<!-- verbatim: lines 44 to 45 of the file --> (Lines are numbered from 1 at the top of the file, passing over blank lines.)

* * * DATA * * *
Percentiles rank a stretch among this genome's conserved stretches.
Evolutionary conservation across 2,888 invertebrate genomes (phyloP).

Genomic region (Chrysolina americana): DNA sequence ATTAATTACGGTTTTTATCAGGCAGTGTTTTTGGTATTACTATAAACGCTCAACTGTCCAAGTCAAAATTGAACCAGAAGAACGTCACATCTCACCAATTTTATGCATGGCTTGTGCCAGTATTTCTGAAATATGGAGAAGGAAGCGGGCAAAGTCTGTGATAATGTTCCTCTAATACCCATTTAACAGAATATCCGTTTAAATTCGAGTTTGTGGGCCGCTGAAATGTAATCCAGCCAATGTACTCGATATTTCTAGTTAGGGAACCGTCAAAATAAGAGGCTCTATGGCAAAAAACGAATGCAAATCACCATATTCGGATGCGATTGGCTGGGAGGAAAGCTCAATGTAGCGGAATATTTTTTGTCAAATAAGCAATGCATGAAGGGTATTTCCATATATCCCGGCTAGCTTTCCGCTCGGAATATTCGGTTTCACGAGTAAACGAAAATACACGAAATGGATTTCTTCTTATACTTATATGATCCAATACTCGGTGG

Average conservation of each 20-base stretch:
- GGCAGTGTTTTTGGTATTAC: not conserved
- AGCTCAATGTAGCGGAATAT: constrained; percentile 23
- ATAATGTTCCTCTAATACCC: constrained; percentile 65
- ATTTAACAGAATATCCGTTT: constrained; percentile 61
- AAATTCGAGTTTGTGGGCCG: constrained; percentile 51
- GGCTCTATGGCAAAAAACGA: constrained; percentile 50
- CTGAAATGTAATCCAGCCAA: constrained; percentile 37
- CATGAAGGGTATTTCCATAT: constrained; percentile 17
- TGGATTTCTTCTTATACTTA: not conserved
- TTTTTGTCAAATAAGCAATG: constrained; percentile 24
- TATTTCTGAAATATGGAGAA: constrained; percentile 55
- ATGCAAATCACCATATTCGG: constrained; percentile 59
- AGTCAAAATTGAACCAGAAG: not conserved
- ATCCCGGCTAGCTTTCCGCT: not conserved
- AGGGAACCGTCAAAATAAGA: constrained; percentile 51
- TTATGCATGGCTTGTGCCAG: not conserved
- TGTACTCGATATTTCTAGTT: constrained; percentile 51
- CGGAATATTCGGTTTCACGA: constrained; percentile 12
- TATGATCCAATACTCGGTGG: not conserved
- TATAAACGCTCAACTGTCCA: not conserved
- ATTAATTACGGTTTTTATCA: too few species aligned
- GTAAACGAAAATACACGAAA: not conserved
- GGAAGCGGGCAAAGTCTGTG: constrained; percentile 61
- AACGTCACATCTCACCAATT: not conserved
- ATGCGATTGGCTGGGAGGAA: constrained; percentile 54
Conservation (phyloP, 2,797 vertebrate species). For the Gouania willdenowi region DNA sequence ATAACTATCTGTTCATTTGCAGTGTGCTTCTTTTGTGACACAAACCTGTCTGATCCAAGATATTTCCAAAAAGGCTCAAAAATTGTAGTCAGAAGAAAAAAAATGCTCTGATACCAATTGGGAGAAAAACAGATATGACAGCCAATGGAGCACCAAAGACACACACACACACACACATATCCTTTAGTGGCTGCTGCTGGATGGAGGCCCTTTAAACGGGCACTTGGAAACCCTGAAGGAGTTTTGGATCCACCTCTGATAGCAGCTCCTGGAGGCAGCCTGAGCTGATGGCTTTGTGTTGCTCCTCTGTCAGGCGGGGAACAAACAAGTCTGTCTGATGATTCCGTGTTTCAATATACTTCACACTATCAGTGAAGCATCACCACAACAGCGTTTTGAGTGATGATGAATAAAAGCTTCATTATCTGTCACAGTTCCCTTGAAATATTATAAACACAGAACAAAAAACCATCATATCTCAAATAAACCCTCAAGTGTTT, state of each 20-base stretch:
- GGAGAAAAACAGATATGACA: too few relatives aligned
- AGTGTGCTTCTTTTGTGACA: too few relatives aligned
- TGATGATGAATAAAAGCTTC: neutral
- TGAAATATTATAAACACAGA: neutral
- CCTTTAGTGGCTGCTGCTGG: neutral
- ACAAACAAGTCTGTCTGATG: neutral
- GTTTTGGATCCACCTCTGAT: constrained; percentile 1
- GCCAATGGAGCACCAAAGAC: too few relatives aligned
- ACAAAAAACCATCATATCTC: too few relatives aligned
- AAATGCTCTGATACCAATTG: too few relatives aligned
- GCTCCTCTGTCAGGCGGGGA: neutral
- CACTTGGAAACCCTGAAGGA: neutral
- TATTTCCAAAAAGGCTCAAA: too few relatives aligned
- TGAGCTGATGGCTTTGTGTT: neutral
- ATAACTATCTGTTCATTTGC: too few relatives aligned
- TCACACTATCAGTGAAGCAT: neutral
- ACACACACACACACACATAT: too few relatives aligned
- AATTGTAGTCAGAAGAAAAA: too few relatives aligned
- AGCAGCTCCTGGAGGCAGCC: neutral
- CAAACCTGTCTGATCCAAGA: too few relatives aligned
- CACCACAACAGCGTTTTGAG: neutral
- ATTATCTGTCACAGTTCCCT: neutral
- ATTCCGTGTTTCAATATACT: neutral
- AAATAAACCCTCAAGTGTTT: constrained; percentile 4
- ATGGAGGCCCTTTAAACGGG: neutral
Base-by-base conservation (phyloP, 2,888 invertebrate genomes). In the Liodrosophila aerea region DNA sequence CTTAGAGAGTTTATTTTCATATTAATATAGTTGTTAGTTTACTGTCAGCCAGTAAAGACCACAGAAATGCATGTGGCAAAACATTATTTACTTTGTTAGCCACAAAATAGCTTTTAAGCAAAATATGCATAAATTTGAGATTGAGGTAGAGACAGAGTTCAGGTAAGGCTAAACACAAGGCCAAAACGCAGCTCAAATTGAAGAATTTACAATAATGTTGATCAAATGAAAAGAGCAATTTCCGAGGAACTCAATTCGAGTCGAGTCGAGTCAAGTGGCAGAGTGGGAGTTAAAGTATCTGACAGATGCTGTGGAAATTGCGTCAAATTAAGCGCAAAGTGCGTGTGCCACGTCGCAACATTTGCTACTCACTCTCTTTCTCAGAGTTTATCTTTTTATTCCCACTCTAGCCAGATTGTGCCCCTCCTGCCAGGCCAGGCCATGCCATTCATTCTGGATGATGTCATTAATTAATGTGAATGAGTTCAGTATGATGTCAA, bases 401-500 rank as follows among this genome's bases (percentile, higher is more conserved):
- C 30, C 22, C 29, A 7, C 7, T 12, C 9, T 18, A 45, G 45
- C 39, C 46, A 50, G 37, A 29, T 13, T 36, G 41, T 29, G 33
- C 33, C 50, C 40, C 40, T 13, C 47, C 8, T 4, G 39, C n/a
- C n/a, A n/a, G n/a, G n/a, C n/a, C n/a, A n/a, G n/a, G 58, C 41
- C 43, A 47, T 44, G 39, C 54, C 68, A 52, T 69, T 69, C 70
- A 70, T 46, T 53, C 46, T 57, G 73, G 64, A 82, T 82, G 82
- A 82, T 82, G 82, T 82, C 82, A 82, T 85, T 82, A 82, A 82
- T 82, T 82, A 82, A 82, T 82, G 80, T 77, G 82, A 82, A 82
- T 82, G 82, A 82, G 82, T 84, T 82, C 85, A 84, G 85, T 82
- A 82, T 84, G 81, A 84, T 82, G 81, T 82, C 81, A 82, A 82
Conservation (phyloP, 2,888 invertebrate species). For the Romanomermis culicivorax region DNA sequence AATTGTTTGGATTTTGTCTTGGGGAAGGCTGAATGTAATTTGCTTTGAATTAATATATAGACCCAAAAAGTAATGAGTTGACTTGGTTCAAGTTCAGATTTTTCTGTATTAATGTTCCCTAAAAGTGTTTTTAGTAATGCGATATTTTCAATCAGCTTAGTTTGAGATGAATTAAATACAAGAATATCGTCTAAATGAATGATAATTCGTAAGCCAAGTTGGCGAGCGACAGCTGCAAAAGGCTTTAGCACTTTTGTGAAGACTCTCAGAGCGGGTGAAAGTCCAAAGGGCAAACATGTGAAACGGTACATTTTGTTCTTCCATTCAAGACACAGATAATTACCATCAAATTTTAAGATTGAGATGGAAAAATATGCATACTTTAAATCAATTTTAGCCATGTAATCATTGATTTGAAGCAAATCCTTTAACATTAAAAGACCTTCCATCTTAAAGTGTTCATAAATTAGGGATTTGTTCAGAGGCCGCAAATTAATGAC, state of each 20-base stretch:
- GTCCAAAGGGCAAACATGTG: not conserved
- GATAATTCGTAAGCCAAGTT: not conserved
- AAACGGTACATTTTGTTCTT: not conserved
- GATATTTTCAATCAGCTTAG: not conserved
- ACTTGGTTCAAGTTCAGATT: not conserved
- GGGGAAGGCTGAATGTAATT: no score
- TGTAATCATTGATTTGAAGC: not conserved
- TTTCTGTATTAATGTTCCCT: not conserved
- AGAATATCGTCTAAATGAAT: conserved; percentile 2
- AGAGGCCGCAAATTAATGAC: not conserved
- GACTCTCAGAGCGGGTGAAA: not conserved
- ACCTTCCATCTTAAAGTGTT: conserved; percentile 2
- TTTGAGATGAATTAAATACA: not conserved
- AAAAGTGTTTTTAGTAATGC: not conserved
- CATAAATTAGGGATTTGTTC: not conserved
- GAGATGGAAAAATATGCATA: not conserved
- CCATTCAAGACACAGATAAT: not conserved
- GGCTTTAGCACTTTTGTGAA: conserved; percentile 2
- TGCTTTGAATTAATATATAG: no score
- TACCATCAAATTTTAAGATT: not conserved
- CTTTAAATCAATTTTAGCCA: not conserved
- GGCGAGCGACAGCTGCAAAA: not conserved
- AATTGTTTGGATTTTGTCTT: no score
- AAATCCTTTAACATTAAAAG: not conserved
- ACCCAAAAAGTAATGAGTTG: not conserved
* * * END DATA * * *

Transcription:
- TGAGCTGATGGCTTTGTGTT: neutral
- ATAACTATCTGTTCATTTGC: too few relatives aligned